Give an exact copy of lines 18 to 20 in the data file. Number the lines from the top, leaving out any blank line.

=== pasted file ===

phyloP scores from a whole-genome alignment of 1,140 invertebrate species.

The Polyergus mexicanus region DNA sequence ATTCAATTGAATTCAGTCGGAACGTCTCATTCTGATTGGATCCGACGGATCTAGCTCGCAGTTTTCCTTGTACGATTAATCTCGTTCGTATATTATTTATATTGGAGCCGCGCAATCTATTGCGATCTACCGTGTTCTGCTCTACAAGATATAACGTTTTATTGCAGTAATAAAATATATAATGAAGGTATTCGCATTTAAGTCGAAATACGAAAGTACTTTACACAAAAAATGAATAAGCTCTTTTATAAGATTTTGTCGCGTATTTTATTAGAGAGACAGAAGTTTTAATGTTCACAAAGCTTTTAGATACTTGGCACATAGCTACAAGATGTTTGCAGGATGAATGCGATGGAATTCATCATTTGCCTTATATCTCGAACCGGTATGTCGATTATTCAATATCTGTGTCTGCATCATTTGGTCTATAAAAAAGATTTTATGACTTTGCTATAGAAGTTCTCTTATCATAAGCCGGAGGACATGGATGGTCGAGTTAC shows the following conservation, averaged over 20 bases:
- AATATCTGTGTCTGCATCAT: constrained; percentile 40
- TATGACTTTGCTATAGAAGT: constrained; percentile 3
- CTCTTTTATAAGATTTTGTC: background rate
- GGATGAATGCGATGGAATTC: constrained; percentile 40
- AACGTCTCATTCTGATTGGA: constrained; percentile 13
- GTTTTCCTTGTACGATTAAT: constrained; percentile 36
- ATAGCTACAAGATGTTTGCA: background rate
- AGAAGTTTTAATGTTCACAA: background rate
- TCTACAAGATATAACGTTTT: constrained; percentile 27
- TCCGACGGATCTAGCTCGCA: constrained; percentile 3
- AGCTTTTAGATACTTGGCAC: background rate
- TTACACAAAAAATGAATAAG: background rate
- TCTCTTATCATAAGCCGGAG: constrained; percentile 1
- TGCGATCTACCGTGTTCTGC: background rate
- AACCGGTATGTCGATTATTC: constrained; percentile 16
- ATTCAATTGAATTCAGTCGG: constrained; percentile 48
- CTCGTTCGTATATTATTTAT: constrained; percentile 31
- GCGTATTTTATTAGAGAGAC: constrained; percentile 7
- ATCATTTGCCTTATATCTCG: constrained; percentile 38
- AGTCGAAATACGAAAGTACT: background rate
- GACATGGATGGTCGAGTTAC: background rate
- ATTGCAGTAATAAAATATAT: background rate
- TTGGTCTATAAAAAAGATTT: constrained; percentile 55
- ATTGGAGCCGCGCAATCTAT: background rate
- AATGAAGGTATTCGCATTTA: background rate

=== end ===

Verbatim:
- ATTCAATTGAATTCAGTCGG: constrained; percentile 48
- CTCGTTCGTATATTATTTAT: constrained; percentile 31
- GCGTATTTTATTAGAGAGAC: constrained; percentile 7